What Eric Hobsbawm called the ‘short 20th century’ is supposed to have ended in 1989 with the United States winning the Cold War. Yet today America faces a powerful and assertive China, a one-party state with an official ideology it calls 21st-century Marxism, which is busy building a powerful military on the back of an economy set to become the world’s biggest in the foreseeable future. This development has shaken the assumptions that have underpinned economic and national security decision-making in Washington for the last thirty years.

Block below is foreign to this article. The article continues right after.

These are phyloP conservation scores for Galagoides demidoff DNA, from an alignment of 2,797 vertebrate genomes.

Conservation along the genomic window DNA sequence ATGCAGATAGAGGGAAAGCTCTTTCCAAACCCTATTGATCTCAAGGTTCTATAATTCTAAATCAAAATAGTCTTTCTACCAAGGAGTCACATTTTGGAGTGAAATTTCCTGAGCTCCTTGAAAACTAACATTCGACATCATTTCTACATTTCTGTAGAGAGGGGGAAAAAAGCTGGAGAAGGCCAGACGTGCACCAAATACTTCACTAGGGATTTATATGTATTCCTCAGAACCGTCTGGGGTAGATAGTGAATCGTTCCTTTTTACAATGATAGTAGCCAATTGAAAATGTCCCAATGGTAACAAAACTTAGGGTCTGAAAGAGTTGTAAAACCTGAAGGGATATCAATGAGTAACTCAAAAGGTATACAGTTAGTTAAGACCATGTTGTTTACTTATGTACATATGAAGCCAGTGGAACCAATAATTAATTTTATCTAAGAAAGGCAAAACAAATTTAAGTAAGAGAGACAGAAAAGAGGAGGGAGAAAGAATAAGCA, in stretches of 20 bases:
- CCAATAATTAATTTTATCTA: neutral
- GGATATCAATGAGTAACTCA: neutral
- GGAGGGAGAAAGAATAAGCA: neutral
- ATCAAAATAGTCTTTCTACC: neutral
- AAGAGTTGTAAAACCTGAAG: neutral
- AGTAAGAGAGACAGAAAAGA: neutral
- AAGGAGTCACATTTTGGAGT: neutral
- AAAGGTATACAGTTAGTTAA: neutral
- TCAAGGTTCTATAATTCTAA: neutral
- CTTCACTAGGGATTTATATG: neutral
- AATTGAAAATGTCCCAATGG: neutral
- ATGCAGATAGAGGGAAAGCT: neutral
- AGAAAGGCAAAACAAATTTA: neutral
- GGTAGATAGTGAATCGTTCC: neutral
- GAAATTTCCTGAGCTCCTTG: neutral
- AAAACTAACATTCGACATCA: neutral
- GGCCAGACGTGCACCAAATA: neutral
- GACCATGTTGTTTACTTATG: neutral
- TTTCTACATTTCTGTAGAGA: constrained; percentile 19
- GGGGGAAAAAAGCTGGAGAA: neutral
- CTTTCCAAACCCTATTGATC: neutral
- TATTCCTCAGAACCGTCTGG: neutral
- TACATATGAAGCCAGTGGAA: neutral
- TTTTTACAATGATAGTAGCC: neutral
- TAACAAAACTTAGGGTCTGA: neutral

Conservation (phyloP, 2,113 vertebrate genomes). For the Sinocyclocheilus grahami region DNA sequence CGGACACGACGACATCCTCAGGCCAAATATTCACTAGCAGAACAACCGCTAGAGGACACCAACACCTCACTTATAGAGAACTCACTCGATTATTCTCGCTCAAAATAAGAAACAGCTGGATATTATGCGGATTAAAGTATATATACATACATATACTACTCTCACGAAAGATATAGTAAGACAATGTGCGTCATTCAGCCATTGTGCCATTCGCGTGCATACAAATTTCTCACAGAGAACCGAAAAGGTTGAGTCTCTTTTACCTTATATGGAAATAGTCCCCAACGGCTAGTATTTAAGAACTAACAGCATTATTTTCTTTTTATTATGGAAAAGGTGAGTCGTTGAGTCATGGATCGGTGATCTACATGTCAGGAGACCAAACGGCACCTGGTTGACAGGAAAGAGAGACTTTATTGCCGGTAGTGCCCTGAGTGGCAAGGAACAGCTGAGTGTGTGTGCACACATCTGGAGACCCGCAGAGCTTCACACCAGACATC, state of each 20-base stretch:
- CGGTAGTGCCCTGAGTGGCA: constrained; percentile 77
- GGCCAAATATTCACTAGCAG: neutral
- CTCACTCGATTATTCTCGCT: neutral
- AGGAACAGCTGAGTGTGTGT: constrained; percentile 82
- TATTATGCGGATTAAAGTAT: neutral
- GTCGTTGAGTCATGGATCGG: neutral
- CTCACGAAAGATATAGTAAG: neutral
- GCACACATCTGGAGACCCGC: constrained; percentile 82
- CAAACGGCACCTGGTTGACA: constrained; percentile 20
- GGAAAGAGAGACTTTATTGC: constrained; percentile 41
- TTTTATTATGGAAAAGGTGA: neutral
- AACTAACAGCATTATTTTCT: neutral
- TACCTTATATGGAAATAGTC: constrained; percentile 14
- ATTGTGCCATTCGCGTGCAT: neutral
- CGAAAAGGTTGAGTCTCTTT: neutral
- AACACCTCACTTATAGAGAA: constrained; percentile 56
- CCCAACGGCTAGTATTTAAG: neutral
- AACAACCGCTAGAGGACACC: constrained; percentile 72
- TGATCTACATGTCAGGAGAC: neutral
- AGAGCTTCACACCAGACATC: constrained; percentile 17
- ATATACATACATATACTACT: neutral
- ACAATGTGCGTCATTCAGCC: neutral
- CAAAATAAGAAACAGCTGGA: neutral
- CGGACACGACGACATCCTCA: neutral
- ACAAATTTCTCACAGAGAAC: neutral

The change in circumstances has been dramatic. In 2001, after years of painful negotiation, the US managed China’s accession to the recently established World Trade Organisation, which sets the world’s trading rules. With this, the WTO became a truly global organisation, incorporating the vast majority of the world’s population. The hope, as expressed by President Bush’s trade representative Bob Zoellick, was that China would become a responsible stakeholder in the global system. Twenty years later, it is the second largest national economy in the world. The US and China are deeply interconnected through trade and investment. Yet they are locked in a conflict which, according to President Trump, may yet result in a complete ‘uncoupling’ of the two economies. The Trump administration, meanwhile, is doing its best to sabotage the WTO, in large part because it has failed to tame China’s rise.
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